"Well, now, glad to see you all up and going, what?" George said and sounded entirely too happy.  "Ready for a spot of breakfast?"

We ambled into the dining room with its ice table and ice shelves with plates and platters that were not made of ice.  I could see the edge of the kitchen where a modern looking electric range was covered with various pots and pans.

I settled into the first chair I reached, still feeling too unsteady to walk any farther.  Edmond and Five took the chair to my right and Maggie to the left.  Lord Snow just put his paws on the table and looked at the array of food with very bright eyes.

It was impressive.  Hotcakes, donuts, hash browns, eggs -- and George came back out of the kitchen with a platter of ham, sausage, and bacon.

"I didn't realize heaven would be so cold," Edmond said.

We all laughed.  Despite all the troubles that were surely lurking not far outside this icy but beautiful little cottage, we relaxed and enjoyed the meal.  I felt as though I was home again, especially the way Maggie kept insisting I eat a little bit more.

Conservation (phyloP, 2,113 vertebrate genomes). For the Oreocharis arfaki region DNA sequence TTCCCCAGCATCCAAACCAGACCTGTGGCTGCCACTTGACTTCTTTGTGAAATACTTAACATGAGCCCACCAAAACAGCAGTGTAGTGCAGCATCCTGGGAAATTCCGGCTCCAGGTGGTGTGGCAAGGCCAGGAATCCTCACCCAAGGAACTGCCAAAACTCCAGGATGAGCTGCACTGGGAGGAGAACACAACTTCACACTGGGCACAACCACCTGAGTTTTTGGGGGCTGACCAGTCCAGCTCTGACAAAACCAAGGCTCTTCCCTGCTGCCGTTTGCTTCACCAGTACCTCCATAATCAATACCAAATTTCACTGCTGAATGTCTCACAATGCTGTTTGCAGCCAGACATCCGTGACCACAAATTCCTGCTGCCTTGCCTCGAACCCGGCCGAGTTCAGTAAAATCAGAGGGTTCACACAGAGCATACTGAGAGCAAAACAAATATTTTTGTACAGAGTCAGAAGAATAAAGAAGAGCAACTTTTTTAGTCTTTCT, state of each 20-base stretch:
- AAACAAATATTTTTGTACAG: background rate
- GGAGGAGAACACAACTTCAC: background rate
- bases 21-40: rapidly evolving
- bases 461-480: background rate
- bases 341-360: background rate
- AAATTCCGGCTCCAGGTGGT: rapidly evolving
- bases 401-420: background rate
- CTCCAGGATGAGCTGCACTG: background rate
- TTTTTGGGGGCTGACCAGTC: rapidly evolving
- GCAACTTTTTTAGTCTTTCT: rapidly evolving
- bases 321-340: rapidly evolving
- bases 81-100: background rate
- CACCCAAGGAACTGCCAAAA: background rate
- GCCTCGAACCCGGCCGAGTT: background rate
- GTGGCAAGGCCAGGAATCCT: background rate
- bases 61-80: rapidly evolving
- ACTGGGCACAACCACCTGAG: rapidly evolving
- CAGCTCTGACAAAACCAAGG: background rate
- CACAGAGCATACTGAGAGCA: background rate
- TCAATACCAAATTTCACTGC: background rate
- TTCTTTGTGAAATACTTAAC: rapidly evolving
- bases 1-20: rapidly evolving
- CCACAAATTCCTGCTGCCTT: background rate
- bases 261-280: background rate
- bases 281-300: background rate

"I don't know how we can ever repay you for this kindness," Maggie said and dared a hand on George's arm as he started to stand to clear the table.

"It's not often I have guests who appreciate a fine breakfast," George said.  "It was good to have you here.  No, sit.  I'll be back in a moment, and we can discuss where matters will go from here."

'Go' was a word I had started to dislike.  Although this wasn't the warmest place that I had ever been, it was still comfortable.  I'd even had a chance to sleep.

Or maybe I'd been unconscious more than sleeping, but I didn't care.  I'd been lying down and still.  And everyone had been safe.  We'd had good food.

I wanted to say that we should stay for a while longer, but when George came back, I could tell by his face that it was not going to happen.

George took his chair across from me and sat with his hairy fingers laced together on the table.

"I wish you could stay," he said and sounded sincere.  "But it is not safe.  Far worse than the ice spiders will be coming this way now that the first big storm of winter has hit.  The White Wolves will be waking, and as soon as they scent any of you, they'll wake the huntsman and begin the hunt."

"I thought that was just a myth to scare people out of the Winter Lands," Maggie said and sounded hopeful."

"I wish they were," George said. 

"What about you?" Edmond asked.